Sunday, February 06, 2011

uncertainty's promise

Guardian | We live in an age intolerant of doubt. Communicating uncertainty is well nigh impossible across fields as diverse as politics, religion and science. There's a fear of doubt abroad too. It's most palpable, at the moment, whenever there's news of economic uncertainty. Waves of nervousness ripple through financial markets and supermarkets alike. And yet, at the same time, few would deny that only the fool believes the future is certain. And who doesn't fear that most shadowy figure of our times, the fundamentalist – with their deadly, steadfast convictions?

The confusion is understandable. Doubt is unsettling. It's not for nothing that old maps inscribed terra incognita with the words "here be dragons". Further, the tremendous success of science, and the transformation of our lives by technology, screens us from many of the troubling uncertainties that our ancestors must have been so practised in handling.

But are we losing what might be called the art of doubt too? For, in truth, without doubt there is no exploration, no creativity, no deepening of our humanity – which is why the individual who claims to know something beyond all doubt is a person to shun, not emulate. Stick to what you know and you'll find some security, but you'll also find yourself stuck in a rut. Learn to welcome the unknown, to embrace its thrill, and new worlds might open up before you.


Uglyblackjohn said...

So by embracing the unknown we grow in faith?

Uglyblackjohn said...

But in doing so would one require 'faith'?

CNu said...

No, as with any science, merely the desire to know and to experience.

nanakwame said...

Doc seems to have an aversion to the word faith, but its etymologist is not necessary linked to religion today, then he shows a book about Egyptian Theocracy. I find that funny. I believe that Theocracy (organized thought) created by human minds is the problem, not the impulse towards daily religious rituals or sacredness. And any literate or experience person knows that can mean all kinds of things today, for w/o irrationalism, we would not be us. Even PKD, believed in spontaneous religion!!!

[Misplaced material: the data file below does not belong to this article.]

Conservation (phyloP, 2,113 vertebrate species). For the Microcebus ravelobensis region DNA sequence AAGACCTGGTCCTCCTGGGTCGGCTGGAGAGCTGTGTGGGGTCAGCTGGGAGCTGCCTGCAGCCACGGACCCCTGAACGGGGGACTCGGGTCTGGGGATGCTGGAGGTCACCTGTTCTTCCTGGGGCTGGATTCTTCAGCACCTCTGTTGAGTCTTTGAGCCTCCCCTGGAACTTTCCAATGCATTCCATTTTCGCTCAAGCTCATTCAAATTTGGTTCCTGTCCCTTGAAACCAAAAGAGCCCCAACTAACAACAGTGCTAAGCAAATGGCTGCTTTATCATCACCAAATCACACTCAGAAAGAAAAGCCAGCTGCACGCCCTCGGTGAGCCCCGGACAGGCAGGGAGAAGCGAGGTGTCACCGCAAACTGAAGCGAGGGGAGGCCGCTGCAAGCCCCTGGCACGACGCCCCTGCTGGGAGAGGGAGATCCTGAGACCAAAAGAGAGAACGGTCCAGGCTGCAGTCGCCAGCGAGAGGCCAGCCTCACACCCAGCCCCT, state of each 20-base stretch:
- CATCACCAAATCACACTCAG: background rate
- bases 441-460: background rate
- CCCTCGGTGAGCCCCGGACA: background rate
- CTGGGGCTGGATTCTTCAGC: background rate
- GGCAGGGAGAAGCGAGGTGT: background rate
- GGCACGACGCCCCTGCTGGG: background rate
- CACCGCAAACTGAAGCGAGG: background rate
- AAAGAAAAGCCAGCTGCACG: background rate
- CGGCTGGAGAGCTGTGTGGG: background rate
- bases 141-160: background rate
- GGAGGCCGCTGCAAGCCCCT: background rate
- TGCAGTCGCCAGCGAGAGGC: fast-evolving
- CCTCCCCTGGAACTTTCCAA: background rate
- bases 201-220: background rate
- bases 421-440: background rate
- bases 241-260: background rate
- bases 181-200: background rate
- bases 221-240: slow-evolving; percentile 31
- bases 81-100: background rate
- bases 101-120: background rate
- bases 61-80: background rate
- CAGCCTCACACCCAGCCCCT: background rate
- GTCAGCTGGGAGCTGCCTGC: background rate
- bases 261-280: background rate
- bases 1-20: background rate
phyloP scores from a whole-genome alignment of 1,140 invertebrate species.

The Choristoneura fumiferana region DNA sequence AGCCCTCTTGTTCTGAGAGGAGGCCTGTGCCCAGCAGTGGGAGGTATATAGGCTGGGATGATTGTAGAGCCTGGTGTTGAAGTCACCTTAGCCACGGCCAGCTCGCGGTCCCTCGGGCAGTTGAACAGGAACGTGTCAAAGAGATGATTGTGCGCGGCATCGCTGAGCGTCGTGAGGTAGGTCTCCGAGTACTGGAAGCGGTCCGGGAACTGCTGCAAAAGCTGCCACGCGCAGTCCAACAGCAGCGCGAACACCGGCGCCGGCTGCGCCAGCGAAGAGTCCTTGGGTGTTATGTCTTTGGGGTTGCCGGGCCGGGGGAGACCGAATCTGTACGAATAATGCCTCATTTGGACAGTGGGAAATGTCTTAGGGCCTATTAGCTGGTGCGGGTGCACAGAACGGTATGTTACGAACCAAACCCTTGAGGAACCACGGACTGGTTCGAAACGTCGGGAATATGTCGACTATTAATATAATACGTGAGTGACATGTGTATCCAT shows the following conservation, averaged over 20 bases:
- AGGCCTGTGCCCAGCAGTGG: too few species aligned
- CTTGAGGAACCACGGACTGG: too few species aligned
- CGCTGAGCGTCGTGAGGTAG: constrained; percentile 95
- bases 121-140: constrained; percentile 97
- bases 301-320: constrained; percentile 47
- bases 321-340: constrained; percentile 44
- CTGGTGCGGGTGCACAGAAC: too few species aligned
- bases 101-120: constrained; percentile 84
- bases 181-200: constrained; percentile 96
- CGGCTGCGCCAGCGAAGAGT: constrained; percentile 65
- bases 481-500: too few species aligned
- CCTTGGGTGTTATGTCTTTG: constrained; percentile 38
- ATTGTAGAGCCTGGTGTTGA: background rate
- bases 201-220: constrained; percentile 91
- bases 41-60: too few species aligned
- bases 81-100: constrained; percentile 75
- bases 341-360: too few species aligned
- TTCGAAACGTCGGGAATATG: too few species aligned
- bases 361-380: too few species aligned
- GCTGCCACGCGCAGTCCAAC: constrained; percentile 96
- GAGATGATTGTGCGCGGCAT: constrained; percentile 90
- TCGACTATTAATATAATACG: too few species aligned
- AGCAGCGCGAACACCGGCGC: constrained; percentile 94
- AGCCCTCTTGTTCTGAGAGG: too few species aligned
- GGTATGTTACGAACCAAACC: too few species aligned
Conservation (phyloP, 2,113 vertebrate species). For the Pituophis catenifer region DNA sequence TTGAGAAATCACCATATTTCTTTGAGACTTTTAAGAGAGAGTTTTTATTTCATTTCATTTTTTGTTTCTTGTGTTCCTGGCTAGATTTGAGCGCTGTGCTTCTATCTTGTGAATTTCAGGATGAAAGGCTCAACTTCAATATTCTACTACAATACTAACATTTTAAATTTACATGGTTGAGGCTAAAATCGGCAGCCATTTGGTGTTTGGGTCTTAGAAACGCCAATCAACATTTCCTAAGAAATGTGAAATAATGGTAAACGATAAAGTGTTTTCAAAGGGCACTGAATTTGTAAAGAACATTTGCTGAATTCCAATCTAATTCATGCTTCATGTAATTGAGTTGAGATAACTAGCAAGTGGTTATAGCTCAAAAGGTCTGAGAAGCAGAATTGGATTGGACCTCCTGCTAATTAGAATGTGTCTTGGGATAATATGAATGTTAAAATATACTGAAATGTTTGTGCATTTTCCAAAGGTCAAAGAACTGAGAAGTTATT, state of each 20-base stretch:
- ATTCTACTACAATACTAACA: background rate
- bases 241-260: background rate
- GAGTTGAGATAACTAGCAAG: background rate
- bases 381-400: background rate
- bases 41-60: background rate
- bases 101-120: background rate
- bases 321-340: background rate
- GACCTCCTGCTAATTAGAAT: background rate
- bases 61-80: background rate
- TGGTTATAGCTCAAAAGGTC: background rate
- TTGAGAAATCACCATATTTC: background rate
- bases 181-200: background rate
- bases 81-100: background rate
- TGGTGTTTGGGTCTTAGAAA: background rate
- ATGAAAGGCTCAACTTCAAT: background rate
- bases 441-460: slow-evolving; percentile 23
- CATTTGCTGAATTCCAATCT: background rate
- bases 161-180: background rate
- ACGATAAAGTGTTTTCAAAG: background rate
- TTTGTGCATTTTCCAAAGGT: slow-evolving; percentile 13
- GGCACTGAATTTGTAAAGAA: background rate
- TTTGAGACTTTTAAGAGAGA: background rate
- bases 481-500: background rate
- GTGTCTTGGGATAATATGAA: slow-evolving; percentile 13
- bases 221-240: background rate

We replaced the simulation of hierarchy of the cosmic, with objects that look like us. I wear a ring with the moon and the star, which symbols faithfulness in old traditions, but, it is the faithfulness of Spirit and I. The ultimate g_d for me is Non Serviam (Stanislew Lem) The Perfect Vacuum. It also was symbolized as a perfect womb or dark waters in early Africa. Without faith, I would be dead.
a : allegiance to duty or a person : LOYALTY b (1) : fidelity to one's promises (2) : sincerity of intentions
a (1) : belief and TRUST in and loyalty to God (2) : belief in the traditional doctrines of a religion b (1) : firm belief in something for which there is no proof (2) : complete trust

akin to Latin fidere to trust 13th Century, Middle English
This is a very good subject for mature debates, starting from The Pharaoh. Dr. Diop has a great study about it. I have been studying this very deeply.

There is no surer sign of decay in a country than to see the rites of religion held in contempt.
Niccolo Machiavelli

nanakwame said...

I find this interesting too, in my studies
Spiritual Women Have More Sex

Why early in our days, we were told to go to church, for the women were there. LOL

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